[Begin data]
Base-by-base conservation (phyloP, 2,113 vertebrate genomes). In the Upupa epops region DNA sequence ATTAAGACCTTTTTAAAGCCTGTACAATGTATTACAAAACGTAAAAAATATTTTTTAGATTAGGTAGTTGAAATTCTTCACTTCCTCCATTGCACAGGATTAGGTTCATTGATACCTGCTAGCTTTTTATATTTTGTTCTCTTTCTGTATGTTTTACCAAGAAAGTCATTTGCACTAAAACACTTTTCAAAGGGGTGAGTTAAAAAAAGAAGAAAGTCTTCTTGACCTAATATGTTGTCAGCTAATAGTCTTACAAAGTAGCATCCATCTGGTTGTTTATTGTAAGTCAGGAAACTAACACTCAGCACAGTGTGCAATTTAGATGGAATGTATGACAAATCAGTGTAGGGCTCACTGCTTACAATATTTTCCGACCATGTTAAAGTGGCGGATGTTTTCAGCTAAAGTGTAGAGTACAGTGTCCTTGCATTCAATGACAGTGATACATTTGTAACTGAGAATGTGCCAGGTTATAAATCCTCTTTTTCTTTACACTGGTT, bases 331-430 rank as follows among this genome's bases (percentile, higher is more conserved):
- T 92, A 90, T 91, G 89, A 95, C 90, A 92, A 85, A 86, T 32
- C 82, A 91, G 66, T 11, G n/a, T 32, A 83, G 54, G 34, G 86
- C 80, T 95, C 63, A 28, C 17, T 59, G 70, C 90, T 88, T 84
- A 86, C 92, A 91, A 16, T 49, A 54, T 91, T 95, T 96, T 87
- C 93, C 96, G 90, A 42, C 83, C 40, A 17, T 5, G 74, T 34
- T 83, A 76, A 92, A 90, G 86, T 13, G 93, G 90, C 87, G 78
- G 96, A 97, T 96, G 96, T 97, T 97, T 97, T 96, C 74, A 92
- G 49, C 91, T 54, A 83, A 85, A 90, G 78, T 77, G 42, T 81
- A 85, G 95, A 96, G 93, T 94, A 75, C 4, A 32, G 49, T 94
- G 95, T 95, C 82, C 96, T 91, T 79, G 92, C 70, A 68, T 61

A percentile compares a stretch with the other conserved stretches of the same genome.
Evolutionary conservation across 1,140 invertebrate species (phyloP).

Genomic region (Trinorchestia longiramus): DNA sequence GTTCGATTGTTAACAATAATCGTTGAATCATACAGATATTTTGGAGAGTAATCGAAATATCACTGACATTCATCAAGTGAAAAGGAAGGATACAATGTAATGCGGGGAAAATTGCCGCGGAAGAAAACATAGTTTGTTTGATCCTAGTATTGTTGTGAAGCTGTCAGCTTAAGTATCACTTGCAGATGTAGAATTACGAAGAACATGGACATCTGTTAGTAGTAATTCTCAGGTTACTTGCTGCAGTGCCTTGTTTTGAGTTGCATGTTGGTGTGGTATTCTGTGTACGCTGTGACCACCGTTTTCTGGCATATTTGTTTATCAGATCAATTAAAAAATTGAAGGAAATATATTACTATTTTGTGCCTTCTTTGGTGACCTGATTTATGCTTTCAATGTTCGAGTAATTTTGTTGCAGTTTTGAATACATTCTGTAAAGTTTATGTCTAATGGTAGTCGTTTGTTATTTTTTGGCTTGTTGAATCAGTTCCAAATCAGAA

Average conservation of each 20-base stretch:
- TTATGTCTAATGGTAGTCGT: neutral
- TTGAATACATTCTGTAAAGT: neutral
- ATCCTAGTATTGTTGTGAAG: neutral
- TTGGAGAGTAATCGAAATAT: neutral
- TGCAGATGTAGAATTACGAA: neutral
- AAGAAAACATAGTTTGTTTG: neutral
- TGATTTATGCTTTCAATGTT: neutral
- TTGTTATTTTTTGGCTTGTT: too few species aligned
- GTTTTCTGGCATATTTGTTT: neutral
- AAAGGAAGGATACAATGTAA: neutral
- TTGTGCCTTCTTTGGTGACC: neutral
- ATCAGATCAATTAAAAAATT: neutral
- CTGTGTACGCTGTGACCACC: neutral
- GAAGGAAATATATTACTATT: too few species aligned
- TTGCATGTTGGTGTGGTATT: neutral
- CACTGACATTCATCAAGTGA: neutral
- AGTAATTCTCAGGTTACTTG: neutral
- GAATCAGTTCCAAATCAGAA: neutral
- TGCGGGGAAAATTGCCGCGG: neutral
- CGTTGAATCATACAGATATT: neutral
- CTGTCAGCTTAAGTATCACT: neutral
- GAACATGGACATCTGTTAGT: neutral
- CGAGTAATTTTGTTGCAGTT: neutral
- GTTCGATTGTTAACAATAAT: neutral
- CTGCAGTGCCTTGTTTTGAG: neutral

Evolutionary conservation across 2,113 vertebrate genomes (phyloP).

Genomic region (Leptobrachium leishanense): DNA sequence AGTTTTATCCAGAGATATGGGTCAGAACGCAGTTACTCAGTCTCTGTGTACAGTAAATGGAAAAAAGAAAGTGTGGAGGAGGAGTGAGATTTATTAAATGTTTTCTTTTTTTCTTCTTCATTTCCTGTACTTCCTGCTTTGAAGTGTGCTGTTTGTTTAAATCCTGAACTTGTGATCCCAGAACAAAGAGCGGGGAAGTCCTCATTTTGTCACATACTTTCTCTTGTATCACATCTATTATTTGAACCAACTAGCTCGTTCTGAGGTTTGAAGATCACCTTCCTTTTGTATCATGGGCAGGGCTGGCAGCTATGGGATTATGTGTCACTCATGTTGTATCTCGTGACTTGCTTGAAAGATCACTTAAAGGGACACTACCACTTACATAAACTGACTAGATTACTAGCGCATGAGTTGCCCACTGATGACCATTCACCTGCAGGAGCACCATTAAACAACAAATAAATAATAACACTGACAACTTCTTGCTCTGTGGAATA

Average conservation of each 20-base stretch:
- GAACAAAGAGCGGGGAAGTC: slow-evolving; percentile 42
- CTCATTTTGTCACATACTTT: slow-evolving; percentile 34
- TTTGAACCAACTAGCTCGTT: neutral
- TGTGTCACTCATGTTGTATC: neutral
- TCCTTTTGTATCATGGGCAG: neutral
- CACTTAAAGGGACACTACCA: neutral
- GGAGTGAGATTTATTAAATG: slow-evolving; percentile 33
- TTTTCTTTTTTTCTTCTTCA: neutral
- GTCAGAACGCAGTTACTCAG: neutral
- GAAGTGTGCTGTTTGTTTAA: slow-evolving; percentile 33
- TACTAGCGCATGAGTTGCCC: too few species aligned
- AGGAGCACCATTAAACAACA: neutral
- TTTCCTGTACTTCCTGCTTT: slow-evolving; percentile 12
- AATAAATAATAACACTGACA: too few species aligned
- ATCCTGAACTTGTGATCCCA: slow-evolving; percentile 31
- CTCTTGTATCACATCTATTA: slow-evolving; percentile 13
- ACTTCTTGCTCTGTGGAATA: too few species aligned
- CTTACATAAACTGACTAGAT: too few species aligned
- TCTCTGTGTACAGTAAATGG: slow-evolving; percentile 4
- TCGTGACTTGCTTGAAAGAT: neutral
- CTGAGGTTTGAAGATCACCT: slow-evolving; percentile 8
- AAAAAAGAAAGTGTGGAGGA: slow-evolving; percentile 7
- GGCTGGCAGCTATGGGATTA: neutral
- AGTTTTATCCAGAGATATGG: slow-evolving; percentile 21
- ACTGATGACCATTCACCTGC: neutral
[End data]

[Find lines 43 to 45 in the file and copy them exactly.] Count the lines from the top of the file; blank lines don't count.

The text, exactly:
Average conservation of each 20-base stretch:
- GAACAAAGAGCGGGGAAGTC: slow-evolving; percentile 42
- CTCATTTTGTCACATACTTT: slow-evolving; percentile 34